The Care and Survival of Pincers
Back in December, I had written about pincers launched in your opponent's area of influence. I play pincers a lot because merely forming a shimari (corner enclosure) in response to a kakari (corner approach) feels too passive. I expect to become less aggressive as I mature in this game as even Cho HunHyun wrote:
In every Go player's life, early in one's career, youthful exuberance propels one into stirring fights. But as one gets stronger, one tends to go for solid profit. I am no exception to the rule.
But, as most of you know, I'm still in the (irrational) "exuberance" stage.
Lately, I've been wrestling with the dilemma of how manage my pincer stones when they come under attack.
As shown in the above diagram, the most common response to a pincer is a leap into the corner at the 3-3 point. White gets territory while Black gets outside influence and some thickness. Most would say that's fair dinkum.
Black usually chooses 4 at Q3 as his blocking move unless he has a stone at A. Otherwise, he chooses R4 so that he can build a moyo.
The pincer stone starts getting isolated
Other times however, White finds it in her interest to hang tough on the outside and duke it out with the pincer stone. This initial sequence to 5 is very common. Black must now decide how to proceed.
As a lower-level kyu, I've often followed this common pattern to 6 or to 8 in order to protect the corner. But most of you can see what is happening. With each move, White is getting stronger and forming an anvil against which the pincer stone of M4 will be smashed against with a counter-pincer. White can also slide to M2 but that seems a little slack to me.
In past reviews with GW (4D) and Zero9090 (3k), I was shown that the Black defensive moves at R3 and S3 can sometimes be superceded by other local moves which can yield more profit or pose a greater threat to your opponent.
Not responding to the Q2 slide however, gives White an opportunity to inflict much damage upon Black's shimari. So the key is to find a move that is big enough that White will reconsider, for the time being, continuing with her encroachment into the corner. The move must draw White into another battle in order to keep the balance.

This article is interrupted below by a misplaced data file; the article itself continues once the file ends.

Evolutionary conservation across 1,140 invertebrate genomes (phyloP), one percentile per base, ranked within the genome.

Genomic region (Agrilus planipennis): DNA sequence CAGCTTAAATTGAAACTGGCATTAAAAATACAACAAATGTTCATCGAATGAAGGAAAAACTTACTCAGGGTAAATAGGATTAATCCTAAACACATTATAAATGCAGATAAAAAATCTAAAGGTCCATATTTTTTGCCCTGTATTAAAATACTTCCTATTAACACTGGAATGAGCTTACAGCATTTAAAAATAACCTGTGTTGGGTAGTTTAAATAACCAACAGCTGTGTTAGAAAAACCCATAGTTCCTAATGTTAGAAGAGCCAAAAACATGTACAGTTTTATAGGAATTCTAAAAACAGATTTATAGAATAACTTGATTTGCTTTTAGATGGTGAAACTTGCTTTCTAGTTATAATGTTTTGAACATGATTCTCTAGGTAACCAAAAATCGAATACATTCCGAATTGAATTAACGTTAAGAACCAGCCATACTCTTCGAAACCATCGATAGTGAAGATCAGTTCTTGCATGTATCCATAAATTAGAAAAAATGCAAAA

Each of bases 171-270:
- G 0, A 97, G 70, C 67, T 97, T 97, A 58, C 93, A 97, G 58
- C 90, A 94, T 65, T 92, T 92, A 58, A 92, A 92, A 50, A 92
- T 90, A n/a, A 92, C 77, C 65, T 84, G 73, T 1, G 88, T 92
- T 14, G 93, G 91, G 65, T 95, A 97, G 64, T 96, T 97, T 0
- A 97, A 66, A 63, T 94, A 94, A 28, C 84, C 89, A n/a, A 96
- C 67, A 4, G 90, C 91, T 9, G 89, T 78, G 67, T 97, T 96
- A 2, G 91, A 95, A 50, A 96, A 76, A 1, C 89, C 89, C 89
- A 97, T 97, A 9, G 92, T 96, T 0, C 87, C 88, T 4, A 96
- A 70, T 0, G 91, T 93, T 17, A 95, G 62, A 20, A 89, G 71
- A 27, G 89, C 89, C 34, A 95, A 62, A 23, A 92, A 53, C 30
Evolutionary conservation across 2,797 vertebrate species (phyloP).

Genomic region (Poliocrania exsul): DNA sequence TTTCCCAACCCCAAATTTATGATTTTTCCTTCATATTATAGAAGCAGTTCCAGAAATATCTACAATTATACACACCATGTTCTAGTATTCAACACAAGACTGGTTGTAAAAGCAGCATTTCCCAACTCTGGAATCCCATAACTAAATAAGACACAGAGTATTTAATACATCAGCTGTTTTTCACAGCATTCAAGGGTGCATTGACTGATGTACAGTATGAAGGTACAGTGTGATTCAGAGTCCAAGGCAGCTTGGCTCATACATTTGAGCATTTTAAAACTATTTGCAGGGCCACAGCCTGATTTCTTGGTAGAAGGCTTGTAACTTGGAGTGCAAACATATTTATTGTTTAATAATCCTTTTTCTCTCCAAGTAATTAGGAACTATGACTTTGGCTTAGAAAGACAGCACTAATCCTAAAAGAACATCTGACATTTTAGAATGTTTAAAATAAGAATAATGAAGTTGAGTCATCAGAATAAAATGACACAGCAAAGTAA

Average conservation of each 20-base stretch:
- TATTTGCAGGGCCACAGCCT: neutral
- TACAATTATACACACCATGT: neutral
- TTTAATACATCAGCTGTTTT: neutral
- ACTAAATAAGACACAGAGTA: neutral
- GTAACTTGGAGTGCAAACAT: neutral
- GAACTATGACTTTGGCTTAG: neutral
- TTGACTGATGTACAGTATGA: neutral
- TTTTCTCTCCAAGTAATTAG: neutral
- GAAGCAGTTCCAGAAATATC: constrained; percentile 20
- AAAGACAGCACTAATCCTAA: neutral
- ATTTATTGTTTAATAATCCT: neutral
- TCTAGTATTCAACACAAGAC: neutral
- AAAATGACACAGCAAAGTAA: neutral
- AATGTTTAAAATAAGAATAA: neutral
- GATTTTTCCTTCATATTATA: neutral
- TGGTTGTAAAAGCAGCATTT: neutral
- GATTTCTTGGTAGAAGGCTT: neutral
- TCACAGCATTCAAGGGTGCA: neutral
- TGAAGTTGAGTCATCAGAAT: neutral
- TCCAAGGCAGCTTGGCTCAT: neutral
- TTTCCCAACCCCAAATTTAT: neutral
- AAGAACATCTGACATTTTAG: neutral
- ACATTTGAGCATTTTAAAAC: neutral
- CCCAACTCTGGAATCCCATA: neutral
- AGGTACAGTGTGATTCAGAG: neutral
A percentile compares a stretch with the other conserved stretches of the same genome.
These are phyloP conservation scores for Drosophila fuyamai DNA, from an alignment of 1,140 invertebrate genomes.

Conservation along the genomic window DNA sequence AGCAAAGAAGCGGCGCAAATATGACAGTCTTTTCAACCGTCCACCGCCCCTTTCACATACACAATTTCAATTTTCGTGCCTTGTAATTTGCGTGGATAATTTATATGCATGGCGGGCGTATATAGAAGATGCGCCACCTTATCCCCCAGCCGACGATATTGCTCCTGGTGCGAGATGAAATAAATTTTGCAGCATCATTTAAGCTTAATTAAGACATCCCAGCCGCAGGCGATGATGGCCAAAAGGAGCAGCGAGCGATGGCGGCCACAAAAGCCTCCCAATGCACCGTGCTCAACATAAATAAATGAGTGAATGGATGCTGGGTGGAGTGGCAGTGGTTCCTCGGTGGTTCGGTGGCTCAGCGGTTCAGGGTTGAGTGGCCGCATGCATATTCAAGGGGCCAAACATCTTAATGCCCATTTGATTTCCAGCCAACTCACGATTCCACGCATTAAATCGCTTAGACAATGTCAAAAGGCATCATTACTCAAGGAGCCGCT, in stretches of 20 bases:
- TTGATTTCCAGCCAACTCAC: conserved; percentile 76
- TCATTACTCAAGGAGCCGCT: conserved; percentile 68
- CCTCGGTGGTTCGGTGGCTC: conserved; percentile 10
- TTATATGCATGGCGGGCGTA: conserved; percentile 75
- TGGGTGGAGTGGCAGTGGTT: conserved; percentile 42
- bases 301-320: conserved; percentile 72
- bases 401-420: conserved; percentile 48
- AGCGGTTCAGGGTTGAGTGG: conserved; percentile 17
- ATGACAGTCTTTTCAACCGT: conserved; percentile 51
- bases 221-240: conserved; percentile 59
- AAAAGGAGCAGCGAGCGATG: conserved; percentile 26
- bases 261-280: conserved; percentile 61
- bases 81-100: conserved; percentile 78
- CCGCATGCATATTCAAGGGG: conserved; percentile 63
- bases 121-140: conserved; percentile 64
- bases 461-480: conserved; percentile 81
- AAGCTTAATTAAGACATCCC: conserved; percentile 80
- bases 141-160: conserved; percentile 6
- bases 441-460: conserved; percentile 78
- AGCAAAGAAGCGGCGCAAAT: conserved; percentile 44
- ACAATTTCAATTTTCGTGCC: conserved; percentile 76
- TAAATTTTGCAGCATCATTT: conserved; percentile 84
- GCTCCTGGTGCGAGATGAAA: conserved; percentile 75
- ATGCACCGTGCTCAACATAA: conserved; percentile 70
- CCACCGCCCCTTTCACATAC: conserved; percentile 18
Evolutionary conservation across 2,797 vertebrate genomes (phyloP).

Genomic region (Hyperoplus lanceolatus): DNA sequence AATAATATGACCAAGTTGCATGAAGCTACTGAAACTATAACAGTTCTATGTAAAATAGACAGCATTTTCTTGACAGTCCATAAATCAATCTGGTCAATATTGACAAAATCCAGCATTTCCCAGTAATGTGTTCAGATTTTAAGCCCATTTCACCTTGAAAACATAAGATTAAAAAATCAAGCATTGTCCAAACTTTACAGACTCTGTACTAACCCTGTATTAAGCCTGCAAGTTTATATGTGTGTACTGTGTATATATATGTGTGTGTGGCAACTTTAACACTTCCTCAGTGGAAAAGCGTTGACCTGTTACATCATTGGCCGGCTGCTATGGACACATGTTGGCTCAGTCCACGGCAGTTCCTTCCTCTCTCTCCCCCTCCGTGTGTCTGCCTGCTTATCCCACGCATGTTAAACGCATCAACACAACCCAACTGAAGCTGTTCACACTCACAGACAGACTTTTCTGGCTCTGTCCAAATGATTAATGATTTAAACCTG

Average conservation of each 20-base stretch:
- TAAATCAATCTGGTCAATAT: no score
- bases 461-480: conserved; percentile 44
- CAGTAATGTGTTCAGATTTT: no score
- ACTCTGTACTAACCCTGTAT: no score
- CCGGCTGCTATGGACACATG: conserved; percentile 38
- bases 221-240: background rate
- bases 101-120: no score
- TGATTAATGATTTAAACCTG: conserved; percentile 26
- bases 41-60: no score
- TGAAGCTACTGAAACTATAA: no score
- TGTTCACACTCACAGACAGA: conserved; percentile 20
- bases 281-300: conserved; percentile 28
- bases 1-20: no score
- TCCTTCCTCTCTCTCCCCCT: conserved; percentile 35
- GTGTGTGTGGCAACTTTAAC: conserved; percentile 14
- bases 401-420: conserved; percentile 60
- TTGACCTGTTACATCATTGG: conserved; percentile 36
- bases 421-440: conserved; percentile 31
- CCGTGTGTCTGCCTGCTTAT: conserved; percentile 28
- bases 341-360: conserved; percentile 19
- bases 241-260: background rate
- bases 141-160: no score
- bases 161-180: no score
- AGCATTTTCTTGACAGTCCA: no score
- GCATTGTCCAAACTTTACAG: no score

Kick the kakari!
Here's one model suggested by The Nihon Ki-in Handbook of Star Point Joseki.
In this sequence, rather than Black responding with 6 at R3, he attaches to the kakari stone with N3. This move is actually a probe to see if White is prepared to continue the outside fight or to take the corner.
The sequence shown above is a joseki that results if White prefers to fight on the outside. Black is ultimately able to protect the corner with 10. This is judged by Kawamoto Noboru to be an equal result albeit somewhat slack for Black.
This alternate sequence is a joseki that forms if White prefers to take the corner with move 9. Black's hane at 10 and atari at 12 aim to spoil White's shape but her counter-atari with 15 keeps all of her stones connected.
For me, when comparing the two sequences, Black seems to still wind-up with one group which is not perfectly settled. He has territory potential; but it has yet to be realized. White may or may not get much territory, but her stones are settled and stable.
Understanding these possible sequences is helpful; but as always, they still don't provide easy answers for what may follow next.
Chiyo-Chan's Gallery and the animation of Adam Philips
Chiyo-Chan has been continuing her experiments with Flash animation. Here's a trio of her tests:
her scraps. You can find her public-presentation gallery here.
In the course of her search for tips and techniques, she stumbled-upon a site by Adam Philips down in New South Wales, Australia. Adam once worked as an animation director for Disney.
The following links are his award-winning shorts about his characters from mystical Brackenwood. I've listed them in the order that they are best viewed.
this page. Some of these could be rated PG-13 for ... grossness.